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Why Nest will brick your $300 Revolv hub next month

The advent of the Internet of Things has raised a number of issues that consumers and service providers alike haven't really had to deal with before. For example, how do you prevent a Barbie doll from being hacked? And what do you do when a company discontinues service on a connected device to the point of disabling it remotely and rendering it useless?

The latter is reportedly about to happen to customers who bought Revolv, a $300 smart home hub that lets you control appliances and home automation systems with a centralized app. Google sister company Nest bought Revolv in October 2014 and then stopped selling its hubs, but continued to provide the app and customer service for whoever bought one.

But as of May 15th, Nest will shut Revolv down completely, which will effectively render all existing hubs useless. Or, as the Revolv FAQ puts it: "The Revolv app won’t open and the hub won’t work."

While the shutdown won’t affect all that many people, the people who will be affected may not appreciate their $300 appliance suddenly ceasing to work. Arlo Gilbert, CEO of medical app company Televero and a Revolv customer, is furious, and publicly complained on Medium this week that Google is “intentionally bricking hardware that I own”.

After Gilbert’s post went viral, Nest responded, saying it will work with Revolv customers to resolve the situation, which could include compensation, reports The Verge.

But Gilbert raises a bigger issue worth considering: if Nest can do this with Revolv, why stop there?:

This move by Google opens up an entire host of concerns about other Google hardware.

Which hardware will Google choose to intentionally brick next? If they stop supporting Android will they decide that the day after the last warranty expires that your phone will go dark? Is your Nexus device safe? What about your Nest fire/smoke alarm? What about your Dropcam? What about your Chromecast device? Will Google/Nest endanger your family at some point?

All of those devices have software and hardware that are inextricably linked. When does an expired warranty become a right to disable core device functionality?

Imagine if you bought a Dell computer and Dell then informed you that when your warranty ends your computer will power down.

Imagine if Apple put out a new policy that not only won’t they replace the device for defects, but they will actually be bricking your phone 12 months after purchase.

These are good questions.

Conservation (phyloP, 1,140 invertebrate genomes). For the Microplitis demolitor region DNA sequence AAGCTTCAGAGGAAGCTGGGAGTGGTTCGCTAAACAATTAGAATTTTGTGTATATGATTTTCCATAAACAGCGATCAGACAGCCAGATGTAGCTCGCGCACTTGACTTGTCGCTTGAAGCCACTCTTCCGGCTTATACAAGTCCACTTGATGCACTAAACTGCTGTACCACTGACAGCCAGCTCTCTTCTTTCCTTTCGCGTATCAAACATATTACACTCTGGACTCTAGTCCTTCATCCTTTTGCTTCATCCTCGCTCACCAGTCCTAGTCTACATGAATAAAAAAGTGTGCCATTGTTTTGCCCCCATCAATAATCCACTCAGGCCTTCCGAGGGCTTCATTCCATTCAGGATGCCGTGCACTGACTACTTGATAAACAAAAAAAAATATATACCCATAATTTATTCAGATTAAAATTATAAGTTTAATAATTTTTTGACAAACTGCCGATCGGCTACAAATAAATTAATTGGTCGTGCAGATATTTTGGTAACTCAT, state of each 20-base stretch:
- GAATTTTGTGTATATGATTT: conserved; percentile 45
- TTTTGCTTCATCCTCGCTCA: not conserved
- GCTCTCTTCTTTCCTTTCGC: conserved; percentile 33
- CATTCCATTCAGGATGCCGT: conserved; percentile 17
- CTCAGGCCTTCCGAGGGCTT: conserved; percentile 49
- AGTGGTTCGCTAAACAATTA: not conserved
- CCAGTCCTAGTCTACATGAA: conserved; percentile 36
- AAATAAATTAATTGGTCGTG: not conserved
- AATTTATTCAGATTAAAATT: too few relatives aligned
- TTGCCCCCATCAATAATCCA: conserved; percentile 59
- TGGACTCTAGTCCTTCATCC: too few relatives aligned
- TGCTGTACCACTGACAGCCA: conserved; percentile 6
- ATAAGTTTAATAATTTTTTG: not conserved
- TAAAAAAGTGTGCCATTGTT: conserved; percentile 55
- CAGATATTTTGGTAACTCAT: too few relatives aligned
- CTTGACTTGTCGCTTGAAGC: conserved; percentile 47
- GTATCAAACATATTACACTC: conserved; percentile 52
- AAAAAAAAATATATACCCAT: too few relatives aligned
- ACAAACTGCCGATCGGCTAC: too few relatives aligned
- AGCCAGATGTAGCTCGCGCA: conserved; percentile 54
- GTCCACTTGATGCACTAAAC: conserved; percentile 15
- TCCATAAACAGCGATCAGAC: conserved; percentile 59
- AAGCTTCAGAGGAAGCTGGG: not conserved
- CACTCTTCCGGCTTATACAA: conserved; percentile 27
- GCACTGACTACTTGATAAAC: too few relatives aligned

We’ve seen a similar dilemma before on the digital content front with DRM, which has the benefit of preventing piracy but with the tradeoff of giving the DRM owner the ability to, say, delete your content.

Perhaps the most famous example is when Amazon remotely deleted copies George Orwell’s 1984 from Kindles because the third-party bookseller didn’t have the rights to the book in the US. Much of the controversy at the time stemmed partly from the fact that customers had no idea Amazon had the ability – let alone the right – to delete content they had already paid for. But it also illustrated a huge gap between Amazon’s vision of the e-book experience and customer expectations that digital content should be a permanent purchase like physical content such as printed books and DVDs.

The Revolv shutdown appears to be raising a similar scenario for the hardware space – when we buy connected things, do we own them, or do we use them only for as long as the manufacturer or retailer decides, or until the warranty expires?

These questions will matter in the coming age of the Internet of Things where much of the software functionality will be in the cloud – and especially when major OS players like Google and Apple are creating expansive software ecosystems that will be used on a wide variety of gadgets, from smartphones and watches to TV sets, home appliances and cars. 

Of course Google isn't going to brick your car. The point is that IoT ecosystem players need to think carefully about how to handle situations like product/service end-of-life policies in the future and manage customer expectations accordingly – and proactively. Hopefully the Revolv episode will serve as an example of how not to handle it.